2 thoughts on “Silent Famine amidst political bickering: Yemen in July 2020”

    1. Professor Waterbury’s comment is most apt and to the point. Alongside many others, I do not see any solution to the Yemeni crisis. However certain activities could, at least, alleviate the suffering of the population. First, and independently of any political intervention, the medical and humanitarian disastrous situation can be addressed: the serious underfunding of the UN’s appeal is a major set back. All financial contributions to serious humanitarian and medical institutions help and that is a way forward to help Yemenis survive.
      Politically, while the internal Yemeni struggle has no clear outcome and is likely to take significant time to reach a conclusion, the international community can take action. UNSC 2216 has been an obstacle since it was voted in 2015 and today is more obsolete than ever as the Huthis’ power and control increased and the Hadi internationally recognised government has become irrelevant on the ground. Its replacement with a realistic resolution, recognising reality on the ground, would facilitate the initiation of serious negotiations. The UN did not endear itself to the Huthis or to most Yemenis in 2018 when it appointed a US citizen as a coordinator and the British one as a Special Envoy. A first step to improve UN credibility would be to replace both by citizens from states perceived by Yemenis on all sides to be neutral and committed to improving their future. Finally, however unlikely to succeed, efforts should be made to encourage Saudi Arabia and the UAE to prioritise the lives and livelihoods of Yemenis over their own narrow geostrategic interests.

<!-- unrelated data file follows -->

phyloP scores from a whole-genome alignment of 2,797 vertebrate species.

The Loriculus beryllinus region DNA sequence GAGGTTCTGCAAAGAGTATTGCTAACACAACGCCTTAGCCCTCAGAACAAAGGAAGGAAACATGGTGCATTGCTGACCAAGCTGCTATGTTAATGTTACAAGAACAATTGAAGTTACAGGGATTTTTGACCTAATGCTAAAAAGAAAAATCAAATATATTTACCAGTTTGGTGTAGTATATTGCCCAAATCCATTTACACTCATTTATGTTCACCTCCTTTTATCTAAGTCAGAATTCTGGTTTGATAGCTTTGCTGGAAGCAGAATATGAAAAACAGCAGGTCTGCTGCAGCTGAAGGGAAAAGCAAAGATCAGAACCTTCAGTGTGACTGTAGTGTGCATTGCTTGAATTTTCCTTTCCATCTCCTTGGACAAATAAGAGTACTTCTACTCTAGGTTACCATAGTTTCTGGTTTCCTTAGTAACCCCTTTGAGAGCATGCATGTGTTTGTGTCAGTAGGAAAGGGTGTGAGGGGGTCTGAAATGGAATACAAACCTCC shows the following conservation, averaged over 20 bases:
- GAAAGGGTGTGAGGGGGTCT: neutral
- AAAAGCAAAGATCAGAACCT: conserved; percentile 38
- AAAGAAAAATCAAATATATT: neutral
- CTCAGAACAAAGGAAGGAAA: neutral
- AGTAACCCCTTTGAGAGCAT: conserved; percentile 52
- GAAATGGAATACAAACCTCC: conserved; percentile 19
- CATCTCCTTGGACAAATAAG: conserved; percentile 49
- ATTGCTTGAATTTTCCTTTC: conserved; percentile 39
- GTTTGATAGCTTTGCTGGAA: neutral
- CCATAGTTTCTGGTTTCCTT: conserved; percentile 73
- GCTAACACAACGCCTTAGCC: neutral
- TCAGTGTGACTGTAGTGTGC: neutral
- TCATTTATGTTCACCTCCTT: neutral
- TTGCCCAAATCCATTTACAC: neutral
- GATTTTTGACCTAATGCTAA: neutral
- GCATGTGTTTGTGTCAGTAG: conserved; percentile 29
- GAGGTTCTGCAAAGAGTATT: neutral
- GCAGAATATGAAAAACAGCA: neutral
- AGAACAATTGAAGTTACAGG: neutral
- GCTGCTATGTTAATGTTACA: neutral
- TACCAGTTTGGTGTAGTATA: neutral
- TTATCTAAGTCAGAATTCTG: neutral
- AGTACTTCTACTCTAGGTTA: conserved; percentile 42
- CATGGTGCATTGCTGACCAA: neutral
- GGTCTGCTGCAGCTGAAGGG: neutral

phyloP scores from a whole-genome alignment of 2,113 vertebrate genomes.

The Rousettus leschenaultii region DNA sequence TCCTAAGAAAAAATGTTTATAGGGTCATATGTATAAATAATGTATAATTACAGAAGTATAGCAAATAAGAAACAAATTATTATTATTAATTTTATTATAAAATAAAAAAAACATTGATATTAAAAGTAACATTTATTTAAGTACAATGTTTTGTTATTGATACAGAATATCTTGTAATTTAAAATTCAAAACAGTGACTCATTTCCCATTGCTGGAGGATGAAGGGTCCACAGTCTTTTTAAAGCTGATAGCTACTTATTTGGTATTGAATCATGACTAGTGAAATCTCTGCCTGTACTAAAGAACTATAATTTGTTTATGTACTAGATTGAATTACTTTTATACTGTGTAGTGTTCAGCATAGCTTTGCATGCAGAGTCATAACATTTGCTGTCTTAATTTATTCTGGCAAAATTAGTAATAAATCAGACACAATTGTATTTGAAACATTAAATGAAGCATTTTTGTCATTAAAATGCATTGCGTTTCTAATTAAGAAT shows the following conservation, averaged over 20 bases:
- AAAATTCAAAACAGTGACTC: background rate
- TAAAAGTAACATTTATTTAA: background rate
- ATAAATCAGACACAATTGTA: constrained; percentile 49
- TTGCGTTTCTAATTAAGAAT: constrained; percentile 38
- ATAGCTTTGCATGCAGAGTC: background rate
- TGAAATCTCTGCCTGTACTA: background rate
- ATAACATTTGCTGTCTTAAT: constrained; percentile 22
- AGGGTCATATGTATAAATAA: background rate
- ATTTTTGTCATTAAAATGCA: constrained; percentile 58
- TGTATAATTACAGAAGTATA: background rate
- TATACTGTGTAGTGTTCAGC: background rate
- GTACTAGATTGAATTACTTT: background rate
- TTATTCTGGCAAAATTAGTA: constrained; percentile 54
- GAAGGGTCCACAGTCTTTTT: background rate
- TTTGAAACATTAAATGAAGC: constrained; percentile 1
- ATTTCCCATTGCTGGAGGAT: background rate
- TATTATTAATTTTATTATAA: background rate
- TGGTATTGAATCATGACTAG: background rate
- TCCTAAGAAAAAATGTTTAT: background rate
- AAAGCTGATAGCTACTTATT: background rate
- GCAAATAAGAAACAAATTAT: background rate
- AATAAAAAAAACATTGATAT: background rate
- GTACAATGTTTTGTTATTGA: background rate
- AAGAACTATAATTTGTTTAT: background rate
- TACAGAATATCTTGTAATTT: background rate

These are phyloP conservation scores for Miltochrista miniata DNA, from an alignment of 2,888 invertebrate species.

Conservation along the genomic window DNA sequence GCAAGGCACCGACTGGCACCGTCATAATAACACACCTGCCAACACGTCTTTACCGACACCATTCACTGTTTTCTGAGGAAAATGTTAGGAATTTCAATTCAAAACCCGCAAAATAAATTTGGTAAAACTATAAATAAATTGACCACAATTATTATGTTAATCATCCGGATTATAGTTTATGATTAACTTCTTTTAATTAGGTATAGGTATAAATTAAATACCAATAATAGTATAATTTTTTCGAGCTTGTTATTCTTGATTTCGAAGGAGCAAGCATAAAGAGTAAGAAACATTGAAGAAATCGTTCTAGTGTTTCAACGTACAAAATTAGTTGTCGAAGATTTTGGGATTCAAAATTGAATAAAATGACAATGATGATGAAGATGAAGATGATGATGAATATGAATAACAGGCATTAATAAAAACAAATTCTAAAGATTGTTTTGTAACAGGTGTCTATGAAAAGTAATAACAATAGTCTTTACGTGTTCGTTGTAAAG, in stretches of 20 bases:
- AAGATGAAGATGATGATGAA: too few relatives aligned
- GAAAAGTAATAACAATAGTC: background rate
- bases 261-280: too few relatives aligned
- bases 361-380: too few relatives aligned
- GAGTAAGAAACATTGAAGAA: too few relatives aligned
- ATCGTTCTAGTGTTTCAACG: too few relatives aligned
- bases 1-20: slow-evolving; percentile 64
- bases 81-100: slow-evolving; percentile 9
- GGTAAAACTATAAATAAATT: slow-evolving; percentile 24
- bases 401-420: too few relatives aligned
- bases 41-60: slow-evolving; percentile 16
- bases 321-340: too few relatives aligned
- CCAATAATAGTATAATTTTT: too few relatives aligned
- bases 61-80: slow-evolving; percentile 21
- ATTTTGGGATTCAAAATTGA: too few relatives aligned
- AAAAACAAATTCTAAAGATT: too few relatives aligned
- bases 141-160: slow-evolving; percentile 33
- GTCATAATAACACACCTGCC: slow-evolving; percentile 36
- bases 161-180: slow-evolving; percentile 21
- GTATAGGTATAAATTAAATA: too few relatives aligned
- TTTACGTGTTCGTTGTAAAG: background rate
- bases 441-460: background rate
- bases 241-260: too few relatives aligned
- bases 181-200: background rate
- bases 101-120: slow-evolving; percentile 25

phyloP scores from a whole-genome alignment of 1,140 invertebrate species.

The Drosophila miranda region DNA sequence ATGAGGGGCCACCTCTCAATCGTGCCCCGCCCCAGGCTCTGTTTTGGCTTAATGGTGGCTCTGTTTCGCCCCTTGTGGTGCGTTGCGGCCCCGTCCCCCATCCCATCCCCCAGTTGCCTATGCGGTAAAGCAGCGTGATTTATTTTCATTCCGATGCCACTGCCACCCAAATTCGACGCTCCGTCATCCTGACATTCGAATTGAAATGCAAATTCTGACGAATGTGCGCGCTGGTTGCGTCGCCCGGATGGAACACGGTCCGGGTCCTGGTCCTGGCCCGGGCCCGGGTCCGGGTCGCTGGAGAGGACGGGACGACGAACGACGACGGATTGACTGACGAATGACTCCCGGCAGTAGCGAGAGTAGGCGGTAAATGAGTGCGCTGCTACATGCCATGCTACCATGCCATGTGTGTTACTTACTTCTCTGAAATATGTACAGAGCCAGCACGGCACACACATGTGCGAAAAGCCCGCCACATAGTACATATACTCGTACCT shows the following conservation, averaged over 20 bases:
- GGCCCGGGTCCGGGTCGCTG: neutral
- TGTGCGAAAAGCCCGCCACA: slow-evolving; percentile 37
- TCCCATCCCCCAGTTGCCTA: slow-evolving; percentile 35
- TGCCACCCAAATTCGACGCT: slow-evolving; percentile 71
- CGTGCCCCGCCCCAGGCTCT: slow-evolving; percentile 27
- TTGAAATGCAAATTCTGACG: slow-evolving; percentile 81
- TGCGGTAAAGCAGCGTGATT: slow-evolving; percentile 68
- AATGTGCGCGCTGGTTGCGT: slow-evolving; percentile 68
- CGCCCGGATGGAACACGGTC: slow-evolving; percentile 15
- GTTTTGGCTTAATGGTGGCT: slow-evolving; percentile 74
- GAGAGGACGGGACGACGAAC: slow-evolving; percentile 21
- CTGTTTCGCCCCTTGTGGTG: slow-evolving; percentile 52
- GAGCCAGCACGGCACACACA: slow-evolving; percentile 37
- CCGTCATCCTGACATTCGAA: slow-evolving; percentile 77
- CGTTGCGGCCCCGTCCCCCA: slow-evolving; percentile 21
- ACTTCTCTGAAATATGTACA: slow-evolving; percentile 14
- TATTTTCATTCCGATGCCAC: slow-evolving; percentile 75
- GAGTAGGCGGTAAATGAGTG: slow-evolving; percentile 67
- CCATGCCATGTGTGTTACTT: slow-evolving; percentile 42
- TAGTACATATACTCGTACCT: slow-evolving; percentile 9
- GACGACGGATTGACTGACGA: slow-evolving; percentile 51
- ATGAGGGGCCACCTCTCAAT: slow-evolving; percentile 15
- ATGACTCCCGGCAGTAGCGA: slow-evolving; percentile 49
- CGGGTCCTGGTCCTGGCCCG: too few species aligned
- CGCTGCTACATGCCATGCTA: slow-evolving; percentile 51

Should all these be done, the likelihood is that fighting in Yemen would change in nature and, unfortunately, probably end up as a struggle between different groups of authoritarian repressive Islamists, the Huthis, Islah and the jihadis, not a prospect viewed favourably by millions of Yemenis. Is the current disastrous situation a better alternative? Maybe this comment could be the beginning of a productive dialogue between AD members.

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